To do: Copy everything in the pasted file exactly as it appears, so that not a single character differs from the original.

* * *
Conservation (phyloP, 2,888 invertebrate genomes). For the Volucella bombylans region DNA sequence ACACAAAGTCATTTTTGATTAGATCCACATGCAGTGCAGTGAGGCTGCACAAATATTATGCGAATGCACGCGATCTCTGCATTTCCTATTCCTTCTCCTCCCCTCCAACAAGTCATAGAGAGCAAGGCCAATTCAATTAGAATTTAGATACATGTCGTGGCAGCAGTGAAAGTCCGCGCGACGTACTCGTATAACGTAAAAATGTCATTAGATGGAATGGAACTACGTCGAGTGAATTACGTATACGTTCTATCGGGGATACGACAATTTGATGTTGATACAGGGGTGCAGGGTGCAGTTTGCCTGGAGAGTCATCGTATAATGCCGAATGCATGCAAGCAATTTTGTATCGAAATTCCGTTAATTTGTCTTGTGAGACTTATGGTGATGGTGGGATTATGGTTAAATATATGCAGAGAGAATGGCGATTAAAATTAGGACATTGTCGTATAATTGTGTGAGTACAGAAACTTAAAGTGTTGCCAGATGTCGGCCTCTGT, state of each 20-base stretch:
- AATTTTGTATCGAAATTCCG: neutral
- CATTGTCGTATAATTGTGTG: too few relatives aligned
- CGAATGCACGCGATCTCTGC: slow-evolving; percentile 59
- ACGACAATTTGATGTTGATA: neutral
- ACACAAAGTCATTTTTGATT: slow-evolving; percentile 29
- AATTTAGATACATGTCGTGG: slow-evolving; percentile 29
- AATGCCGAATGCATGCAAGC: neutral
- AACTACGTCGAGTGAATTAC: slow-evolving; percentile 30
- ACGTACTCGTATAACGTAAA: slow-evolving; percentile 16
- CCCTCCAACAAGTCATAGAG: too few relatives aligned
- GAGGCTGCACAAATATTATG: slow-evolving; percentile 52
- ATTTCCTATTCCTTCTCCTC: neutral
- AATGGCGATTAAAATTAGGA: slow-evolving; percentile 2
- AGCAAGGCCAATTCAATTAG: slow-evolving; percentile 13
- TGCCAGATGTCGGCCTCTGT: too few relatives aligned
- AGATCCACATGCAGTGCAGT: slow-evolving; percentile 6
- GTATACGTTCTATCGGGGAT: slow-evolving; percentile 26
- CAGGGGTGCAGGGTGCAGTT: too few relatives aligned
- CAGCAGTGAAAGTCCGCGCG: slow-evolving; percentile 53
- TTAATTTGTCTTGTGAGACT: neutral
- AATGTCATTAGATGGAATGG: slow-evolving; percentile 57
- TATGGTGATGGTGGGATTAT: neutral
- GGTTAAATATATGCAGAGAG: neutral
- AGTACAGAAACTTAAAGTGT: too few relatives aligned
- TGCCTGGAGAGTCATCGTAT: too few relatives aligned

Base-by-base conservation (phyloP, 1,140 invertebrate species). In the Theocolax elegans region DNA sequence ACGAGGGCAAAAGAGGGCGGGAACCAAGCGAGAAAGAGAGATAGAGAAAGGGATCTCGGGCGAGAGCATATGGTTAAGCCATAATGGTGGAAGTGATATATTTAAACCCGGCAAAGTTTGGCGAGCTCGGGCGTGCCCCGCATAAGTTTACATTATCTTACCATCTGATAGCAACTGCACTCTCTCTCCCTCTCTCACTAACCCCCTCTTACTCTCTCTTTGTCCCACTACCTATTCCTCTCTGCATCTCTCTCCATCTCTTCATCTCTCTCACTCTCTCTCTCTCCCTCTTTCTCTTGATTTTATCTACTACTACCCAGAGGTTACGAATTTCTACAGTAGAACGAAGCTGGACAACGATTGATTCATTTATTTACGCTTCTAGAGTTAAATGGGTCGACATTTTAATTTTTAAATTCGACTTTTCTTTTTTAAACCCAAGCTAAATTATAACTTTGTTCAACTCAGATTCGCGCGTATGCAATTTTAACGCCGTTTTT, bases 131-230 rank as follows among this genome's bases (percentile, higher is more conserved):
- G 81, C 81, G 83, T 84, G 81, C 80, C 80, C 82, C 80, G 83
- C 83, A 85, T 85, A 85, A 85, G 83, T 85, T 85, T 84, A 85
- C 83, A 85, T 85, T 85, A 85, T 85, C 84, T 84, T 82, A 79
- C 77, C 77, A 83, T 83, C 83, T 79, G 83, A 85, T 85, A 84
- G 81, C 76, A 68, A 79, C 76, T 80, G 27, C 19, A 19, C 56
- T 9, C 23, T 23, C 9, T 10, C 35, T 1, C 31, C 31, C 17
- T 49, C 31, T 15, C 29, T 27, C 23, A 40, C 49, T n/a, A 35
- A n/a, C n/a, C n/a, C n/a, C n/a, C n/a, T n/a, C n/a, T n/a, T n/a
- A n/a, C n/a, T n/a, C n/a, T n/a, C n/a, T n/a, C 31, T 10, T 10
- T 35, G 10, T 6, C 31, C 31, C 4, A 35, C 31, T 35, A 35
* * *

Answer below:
Conservation (phyloP, 2,888 invertebrate genomes). For the Volucella bombylans region DNA sequence ACACAAAGTCATTTTTGATTAGATCCACATGCAGTGCAGTGAGGCTGCACAAATATTATGCGAATGCACGCGATCTCTGCATTTCCTATTCCTTCTCCTCCCCTCCAACAAGTCATAGAGAGCAAGGCCAATTCAATTAGAATTTAGATACATGTCGTGGCAGCAGTGAAAGTCCGCGCGACGTACTCGTATAACGTAAAAATGTCATTAGATGGAATGGAACTACGTCGAGTGAATTACGTATACGTTCTATCGGGGATACGACAATTTGATGTTGATACAGGGGTGCAGGGTGCAGTTTGCCTGGAGAGTCATCGTATAATGCCGAATGCATGCAAGCAATTTTGTATCGAAATTCCGTTAATTTGTCTTGTGAGACTTATGGTGATGGTGGGATTATGGTTAAATATATGCAGAGAGAATGGCGATTAAAATTAGGACATTGTCGTATAATTGTGTGAGTACAGAAACTTAAAGTGTTGCCAGATGTCGGCCTCTGT, state of each 20-base stretch:
- AATTTTGTATCGAAATTCCG: neutral
- CATTGTCGTATAATTGTGTG: too few relatives aligned
- CGAATGCACGCGATCTCTGC: slow-evolving; percentile 59
- ACGACAATTTGATGTTGATA: neutral
- ACACAAAGTCATTTTTGATT: slow-evolving; percentile 29
- AATTTAGATACATGTCGTGG: slow-evolving; percentile 29
- AATGCCGAATGCATGCAAGC: neutral
- AACTACGTCGAGTGAATTAC: slow-evolving; percentile 30
- ACGTACTCGTATAACGTAAA: slow-evolving; percentile 16
- CCCTCCAACAAGTCATAGAG: too few relatives aligned
- GAGGCTGCACAAATATTATG: slow-evolving; percentile 52
- ATTTCCTATTCCTTCTCCTC: neutral
- AATGGCGATTAAAATTAGGA: slow-evolving; percentile 2
- AGCAAGGCCAATTCAATTAG: slow-evolving; percentile 13
- TGCCAGATGTCGGCCTCTGT: too few relatives aligned
- AGATCCACATGCAGTGCAGT: slow-evolving; percentile 6
- GTATACGTTCTATCGGGGAT: slow-evolving; percentile 26
- CAGGGGTGCAGGGTGCAGTT: too few relatives aligned
- CAGCAGTGAAAGTCCGCGCG: slow-evolving; percentile 53
- TTAATTTGTCTTGTGAGACT: neutral
- AATGTCATTAGATGGAATGG: slow-evolving; percentile 57
- TATGGTGATGGTGGGATTAT: neutral
- GGTTAAATATATGCAGAGAG: neutral
- AGTACAGAAACTTAAAGTGT: too few relatives aligned
- TGCCTGGAGAGTCATCGTAT: too few relatives aligned

Base-by-base conservation (phyloP, 1,140 invertebrate species). In the Theocolax elegans region DNA sequence ACGAGGGCAAAAGAGGGCGGGAACCAAGCGAGAAAGAGAGATAGAGAAAGGGATCTCGGGCGAGAGCATATGGTTAAGCCATAATGGTGGAAGTGATATATTTAAACCCGGCAAAGTTTGGCGAGCTCGGGCGTGCCCCGCATAAGTTTACATTATCTTACCATCTGATAGCAACTGCACTCTCTCTCCCTCTCTCACTAACCCCCTCTTACTCTCTCTTTGTCCCACTACCTATTCCTCTCTGCATCTCTCTCCATCTCTTCATCTCTCTCACTCTCTCTCTCTCCCTCTTTCTCTTGATTTTATCTACTACTACCCAGAGGTTACGAATTTCTACAGTAGAACGAAGCTGGACAACGATTGATTCATTTATTTACGCTTCTAGAGTTAAATGGGTCGACATTTTAATTTTTAAATTCGACTTTTCTTTTTTAAACCCAAGCTAAATTATAACTTTGTTCAACTCAGATTCGCGCGTATGCAATTTTAACGCCGTTTTT, bases 131-230 rank as follows among this genome's bases (percentile, higher is more conserved):
- G 81, C 81, G 83, T 84, G 81, C 80, C 80, C 82, C 80, G 83
- C 83, A 85, T 85, A 85, A 85, G 83, T 85, T 85, T 84, A 85
- C 83, A 85, T 85, T 85, A 85, T 85, C 84, T 84, T 82, A 79
- C 77, C 77, A 83, T 83, C 83, T 79, G 83, A 85, T 85, A 84
- G 81, C 76, A 68, A 79, C 76, T 80, G 27, C 19, A 19, C 56
- T 9, C 23, T 23, C 9, T 10, C 35, T 1, C 31, C 31, C 17
- T 49, C 31, T 15, C 29, T 27, C 23, A 40, C 49, T n/a, A 35
- A n/a, C n/a, C n/a, C n/a, C n/a, C n/a, T n/a, C n/a, T n/a, T n/a
- A n/a, C n/a, T n/a, C n/a, T n/a, C n/a, T n/a, C 31, T 10, T 10
- T 35, G 10, T 6, C 31, C 31, C 4, A 35, C 31, T 35, A 35